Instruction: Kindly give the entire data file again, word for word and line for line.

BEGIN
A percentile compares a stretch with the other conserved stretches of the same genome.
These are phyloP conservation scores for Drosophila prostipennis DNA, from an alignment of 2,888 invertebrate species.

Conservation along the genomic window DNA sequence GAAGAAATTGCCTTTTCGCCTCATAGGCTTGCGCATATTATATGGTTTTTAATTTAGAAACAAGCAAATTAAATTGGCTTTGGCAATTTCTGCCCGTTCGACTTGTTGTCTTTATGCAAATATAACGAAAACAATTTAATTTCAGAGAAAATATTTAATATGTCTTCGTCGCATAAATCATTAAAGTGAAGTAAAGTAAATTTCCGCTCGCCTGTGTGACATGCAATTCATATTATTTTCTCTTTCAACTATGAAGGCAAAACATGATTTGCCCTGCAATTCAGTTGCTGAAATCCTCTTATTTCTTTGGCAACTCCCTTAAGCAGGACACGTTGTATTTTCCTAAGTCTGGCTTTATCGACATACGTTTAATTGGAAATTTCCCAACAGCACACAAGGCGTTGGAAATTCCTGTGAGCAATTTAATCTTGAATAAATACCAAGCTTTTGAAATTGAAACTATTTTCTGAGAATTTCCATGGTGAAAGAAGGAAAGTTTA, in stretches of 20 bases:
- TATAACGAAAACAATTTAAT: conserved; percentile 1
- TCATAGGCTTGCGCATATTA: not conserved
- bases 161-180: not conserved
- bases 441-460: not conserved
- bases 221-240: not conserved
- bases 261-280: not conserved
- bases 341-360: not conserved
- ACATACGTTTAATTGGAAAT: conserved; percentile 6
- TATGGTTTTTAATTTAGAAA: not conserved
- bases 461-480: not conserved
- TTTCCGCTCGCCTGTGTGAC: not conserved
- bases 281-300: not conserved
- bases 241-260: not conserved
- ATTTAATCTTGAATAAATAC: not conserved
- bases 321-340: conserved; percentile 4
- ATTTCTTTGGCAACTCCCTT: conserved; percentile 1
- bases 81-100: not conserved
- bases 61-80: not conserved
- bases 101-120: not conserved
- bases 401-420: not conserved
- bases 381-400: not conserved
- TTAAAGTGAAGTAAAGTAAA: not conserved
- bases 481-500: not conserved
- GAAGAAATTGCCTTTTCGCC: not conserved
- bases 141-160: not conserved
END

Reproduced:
A percentile compares a stretch with the other conserved stretches of the same genome.
These are phyloP conservation scores for Drosophila prostipennis DNA, from an alignment of 2,888 invertebrate species.

Conservation along the genomic window DNA sequence GAAGAAATTGCCTTTTCGCCTCATAGGCTTGCGCATATTATATGGTTTTTAATTTAGAAACAAGCAAATTAAATTGGCTTTGGCAATTTCTGCCCGTTCGACTTGTTGTCTTTATGCAAATATAACGAAAACAATTTAATTTCAGAGAAAATATTTAATATGTCTTCGTCGCATAAATCATTAAAGTGAAGTAAAGTAAATTTCCGCTCGCCTGTGTGACATGCAATTCATATTATTTTCTCTTTCAACTATGAAGGCAAAACATGATTTGCCCTGCAATTCAGTTGCTGAAATCCTCTTATTTCTTTGGCAACTCCCTTAAGCAGGACACGTTGTATTTTCCTAAGTCTGGCTTTATCGACATACGTTTAATTGGAAATTTCCCAACAGCACACAAGGCGTTGGAAATTCCTGTGAGCAATTTAATCTTGAATAAATACCAAGCTTTTGAAATTGAAACTATTTTCTGAGAATTTCCATGGTGAAAGAAGGAAAGTTTA, in stretches of 20 bases:
- TATAACGAAAACAATTTAAT: conserved; percentile 1
- TCATAGGCTTGCGCATATTA: not conserved
- bases 161-180: not conserved
- bases 441-460: not conserved
- bases 221-240: not conserved
- bases 261-280: not conserved
- bases 341-360: not conserved
- ACATACGTTTAATTGGAAAT: conserved; percentile 6
- TATGGTTTTTAATTTAGAAA: not conserved
- bases 461-480: not conserved
- TTTCCGCTCGCCTGTGTGAC: not conserved
- bases 281-300: not conserved
- bases 241-260: not conserved
- ATTTAATCTTGAATAAATAC: not conserved
- bases 321-340: conserved; percentile 4
- ATTTCTTTGGCAACTCCCTT: conserved; percentile 1
- bases 81-100: not conserved
- bases 61-80: not conserved
- bases 101-120: not conserved
- bases 401-420: not conserved
- bases 381-400: not conserved
- TTAAAGTGAAGTAAAGTAAA: not conserved
- bases 481-500: not conserved
- GAAGAAATTGCCTTTTCGCC: not conserved
- bases 141-160: not conserved